Following stock indexes isn't too hard; most financial web sites like CNN or MS Money will have the key indexes on the front page. However, following market index futures contracts is a little more difficult.
First, you have to know what exchange the futures contracts are trading on. For most of the main US indexes, the Chicago Mercantile Exchange (CME) will be the source; they handle the Standard and Poors 500 futures contract, as well as the Dow Jones Industrial Index, the Russel 2000 and Japan's main index, the Nikkei 225.
There is more than one contract trading on an index at any given time; contracts are set up with quarterly maturities on the third Friday of each quarter (March, June, September and December); the December 2009 contract settles on December 18th and the March 2010 contract settles on March 19th. Usually, the contract with the nearest maturity will be very active, with the activity lessening the further out the contract is.
There will be a number of data points on a futures quote page:
- Open-What the stock index future started the day at.
- Last-What the stock index future ended the day at.
- Change-How much the price change from the last trading day.
- High and Low-the high and low price of the day.
- Prior Settle-What the final price was the trading day before.
- Volume-How many contracts changed hands today.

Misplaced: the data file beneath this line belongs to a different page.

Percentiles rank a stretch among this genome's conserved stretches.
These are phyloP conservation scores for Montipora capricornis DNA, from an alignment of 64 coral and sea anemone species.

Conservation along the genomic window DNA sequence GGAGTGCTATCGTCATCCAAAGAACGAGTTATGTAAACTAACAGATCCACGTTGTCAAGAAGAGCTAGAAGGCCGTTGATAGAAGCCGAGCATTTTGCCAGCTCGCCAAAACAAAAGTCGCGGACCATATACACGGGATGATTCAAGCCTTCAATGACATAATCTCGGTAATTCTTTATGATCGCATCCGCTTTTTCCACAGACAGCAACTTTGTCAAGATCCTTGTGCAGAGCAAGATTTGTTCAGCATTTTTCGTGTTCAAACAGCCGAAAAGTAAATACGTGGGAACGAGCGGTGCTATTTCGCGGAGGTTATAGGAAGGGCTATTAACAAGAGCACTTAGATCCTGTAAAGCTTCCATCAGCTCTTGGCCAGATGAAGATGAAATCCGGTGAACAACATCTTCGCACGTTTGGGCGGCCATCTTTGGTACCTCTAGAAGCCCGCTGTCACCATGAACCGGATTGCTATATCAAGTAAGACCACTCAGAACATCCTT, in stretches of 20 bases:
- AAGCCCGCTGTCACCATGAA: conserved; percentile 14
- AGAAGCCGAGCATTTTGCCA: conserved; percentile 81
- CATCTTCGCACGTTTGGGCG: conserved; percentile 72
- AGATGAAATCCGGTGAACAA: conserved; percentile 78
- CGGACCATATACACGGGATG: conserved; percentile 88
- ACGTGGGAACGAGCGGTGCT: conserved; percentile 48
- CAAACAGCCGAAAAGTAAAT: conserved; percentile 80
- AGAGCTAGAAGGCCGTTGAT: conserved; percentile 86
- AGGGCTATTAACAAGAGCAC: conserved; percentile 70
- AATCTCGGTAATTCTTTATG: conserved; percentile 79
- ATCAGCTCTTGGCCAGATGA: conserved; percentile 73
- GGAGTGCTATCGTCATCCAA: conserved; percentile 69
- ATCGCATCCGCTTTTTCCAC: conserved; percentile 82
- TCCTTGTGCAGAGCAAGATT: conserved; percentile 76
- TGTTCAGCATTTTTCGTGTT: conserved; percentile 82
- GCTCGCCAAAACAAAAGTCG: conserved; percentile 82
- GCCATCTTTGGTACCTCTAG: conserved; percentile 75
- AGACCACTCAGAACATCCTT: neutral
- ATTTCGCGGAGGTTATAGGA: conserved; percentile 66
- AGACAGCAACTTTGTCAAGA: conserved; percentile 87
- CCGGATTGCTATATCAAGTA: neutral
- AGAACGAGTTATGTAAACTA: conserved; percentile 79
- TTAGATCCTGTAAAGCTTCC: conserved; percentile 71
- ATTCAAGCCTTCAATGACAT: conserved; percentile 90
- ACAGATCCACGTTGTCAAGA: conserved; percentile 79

One thing to note is that the futures price will be different from the underlying price of the option. If the dividend yield on an index is higher than the Treasury-bill for that time-frame, the price will be discounted by the difference in interest rates. So, if the S&P 500 is yielding 1.75% and a one-year T-bill is yielding 0.5%, a future contract a year from now will be at a 1.25% discount. If the price of the futures contract doesn't match that discount, there is an "arbitrage" or free-lunch opportunity for investors, and the market will move the futures price back to the proper discount quickly.
If you are looking to get into a contract, try to avoid getting too far into the future; check the volume of the contract and if it has very few trades, avoid getting into it, since a light market will tend to be illiquid, giving you too high a price when you buy and too low a price when you sell, so the volume column isn't as geeky as you think it is.